ATF to drop BlackBerrys and switch to iPhones

Starting this month, the Bureau of Alcohol, Tobacco and Firearms (ATF) will begin replacing its BlackBerry smart phones with Apple iPhones.

The move was announced by Rick Holgate, the ATF’s chief technology officer in an interview with Politico. By the end of 2012, the bureau plans to swap out some 3,800 BlackBerrys. More than 60 percent of the replacement devices will be iPhones.

Initially, the transition kicks off in March with the replacement of some 2,400 BlackBerrys used by special agents in the field. The ATF is also considering phasing out some 1,400 remaining BlackBerry devices with a mix of other handhelds, Holgate told Politico. The bureau is also finishing a pilot program with some 200 iPads.

But before it signs off on the iPhones, Holgate said that the ATF will be beefing ups its mobile-device infrastructure by scaling up licensing and upgrading its mobile management software.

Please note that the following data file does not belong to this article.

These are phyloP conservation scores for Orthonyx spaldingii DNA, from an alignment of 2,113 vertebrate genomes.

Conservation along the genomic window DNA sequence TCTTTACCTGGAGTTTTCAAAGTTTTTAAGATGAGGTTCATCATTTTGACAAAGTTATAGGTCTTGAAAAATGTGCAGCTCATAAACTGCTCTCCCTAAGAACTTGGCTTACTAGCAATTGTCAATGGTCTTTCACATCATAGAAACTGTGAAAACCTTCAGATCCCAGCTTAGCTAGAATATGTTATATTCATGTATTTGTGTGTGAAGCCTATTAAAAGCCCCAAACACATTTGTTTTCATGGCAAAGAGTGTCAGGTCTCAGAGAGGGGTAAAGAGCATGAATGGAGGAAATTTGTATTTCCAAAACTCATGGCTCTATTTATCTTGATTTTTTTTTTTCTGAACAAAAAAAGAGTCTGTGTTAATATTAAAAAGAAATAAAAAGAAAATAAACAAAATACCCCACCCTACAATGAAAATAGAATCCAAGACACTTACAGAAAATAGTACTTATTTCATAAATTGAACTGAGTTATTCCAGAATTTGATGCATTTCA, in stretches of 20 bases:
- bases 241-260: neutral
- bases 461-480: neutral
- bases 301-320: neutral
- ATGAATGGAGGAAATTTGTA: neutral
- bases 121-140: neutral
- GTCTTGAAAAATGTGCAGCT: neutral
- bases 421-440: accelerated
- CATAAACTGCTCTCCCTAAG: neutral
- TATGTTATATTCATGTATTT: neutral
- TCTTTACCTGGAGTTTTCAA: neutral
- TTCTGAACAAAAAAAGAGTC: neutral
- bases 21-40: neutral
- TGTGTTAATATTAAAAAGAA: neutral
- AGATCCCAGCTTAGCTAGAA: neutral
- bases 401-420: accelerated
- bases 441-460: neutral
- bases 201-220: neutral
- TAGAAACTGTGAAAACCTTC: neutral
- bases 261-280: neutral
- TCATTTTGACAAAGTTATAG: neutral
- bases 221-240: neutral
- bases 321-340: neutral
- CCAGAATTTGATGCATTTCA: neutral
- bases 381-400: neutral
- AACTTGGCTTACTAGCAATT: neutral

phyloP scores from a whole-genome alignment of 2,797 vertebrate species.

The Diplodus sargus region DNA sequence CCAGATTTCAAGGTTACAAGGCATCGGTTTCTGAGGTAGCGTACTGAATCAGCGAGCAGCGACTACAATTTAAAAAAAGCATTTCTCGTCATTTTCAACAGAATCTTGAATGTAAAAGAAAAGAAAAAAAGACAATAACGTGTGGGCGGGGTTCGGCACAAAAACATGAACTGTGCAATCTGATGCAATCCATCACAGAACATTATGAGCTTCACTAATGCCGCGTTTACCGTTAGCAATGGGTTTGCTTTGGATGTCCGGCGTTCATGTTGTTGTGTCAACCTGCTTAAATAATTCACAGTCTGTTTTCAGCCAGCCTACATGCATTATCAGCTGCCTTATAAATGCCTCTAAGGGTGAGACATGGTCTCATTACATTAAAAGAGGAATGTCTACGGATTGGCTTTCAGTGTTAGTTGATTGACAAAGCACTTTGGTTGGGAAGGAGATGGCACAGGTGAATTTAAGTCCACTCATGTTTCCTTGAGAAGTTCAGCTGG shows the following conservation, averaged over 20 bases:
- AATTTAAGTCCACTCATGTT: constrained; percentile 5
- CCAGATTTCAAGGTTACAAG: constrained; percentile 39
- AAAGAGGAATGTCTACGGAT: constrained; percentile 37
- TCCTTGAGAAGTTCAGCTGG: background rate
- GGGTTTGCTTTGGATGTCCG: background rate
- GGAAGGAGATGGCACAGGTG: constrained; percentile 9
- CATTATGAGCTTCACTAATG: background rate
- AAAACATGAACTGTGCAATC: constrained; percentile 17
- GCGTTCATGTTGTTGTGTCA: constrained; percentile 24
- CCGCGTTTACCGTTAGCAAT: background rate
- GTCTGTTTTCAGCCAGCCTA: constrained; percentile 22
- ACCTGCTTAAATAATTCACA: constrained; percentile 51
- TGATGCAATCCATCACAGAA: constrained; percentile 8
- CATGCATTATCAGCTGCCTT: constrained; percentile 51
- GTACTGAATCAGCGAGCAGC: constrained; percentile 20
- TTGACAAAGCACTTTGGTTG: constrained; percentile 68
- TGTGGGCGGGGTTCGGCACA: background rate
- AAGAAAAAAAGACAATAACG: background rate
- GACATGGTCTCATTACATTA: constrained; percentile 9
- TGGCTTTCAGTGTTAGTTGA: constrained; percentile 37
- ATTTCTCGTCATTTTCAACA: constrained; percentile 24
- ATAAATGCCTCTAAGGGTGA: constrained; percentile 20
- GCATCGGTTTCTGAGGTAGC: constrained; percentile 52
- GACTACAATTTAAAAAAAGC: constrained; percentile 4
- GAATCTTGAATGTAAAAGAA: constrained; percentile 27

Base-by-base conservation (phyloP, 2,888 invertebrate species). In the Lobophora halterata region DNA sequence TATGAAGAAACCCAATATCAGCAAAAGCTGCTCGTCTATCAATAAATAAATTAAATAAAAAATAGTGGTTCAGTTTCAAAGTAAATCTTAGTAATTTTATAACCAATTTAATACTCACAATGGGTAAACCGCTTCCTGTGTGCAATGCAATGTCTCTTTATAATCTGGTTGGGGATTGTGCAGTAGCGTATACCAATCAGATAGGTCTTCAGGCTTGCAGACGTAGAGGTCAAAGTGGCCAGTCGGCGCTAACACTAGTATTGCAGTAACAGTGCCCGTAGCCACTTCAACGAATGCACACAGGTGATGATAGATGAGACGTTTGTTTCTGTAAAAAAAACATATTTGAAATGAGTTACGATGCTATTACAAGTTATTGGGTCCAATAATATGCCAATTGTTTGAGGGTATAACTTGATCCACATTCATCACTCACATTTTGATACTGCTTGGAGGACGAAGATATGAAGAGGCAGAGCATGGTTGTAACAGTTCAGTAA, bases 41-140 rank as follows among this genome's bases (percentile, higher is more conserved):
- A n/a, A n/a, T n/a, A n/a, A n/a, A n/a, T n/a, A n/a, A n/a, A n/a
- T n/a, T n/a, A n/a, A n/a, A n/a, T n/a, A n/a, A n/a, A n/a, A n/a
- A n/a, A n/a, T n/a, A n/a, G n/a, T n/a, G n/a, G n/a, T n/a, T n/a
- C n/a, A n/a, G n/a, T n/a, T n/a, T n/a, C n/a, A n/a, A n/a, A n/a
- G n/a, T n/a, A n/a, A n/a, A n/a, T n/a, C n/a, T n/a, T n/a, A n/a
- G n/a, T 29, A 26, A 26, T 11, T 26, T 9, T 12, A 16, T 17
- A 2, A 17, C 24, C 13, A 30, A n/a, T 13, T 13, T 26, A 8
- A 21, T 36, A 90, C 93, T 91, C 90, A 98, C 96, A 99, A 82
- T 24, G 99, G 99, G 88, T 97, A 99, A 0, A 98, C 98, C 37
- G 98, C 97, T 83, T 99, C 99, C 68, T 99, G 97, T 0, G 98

“The government has been very comfortable with the BlackBerry model for 10 years. Now we’re looking to move beyond that,” he told Politico.

In a sign of the continuing erosion of RIM’s government market, the ATF is now the second government agency to move away from BlackBerry.

In February, the National Oceanic and Atmospheric Administration said that it was switching over mostly to iPhones and iPads. NOAA CIO Joe Klimavicz told GCN that he was unsure if his organization would eliminate all of its BlackBerrys, but noted that the goal of the effort was to provide employees with a variety of wireless options.

NOAA has implemented Google Apps for Government, which makes it possible to manage cross-platform devices and eliminates the need for a third-party server, such as BlackBerry Enterprise Server, which it will support only through May 2012.

“It’s hard to ignore the direction the federal government is going with allowing a diversity of mobile devices into the environments,” Klimavicz said.

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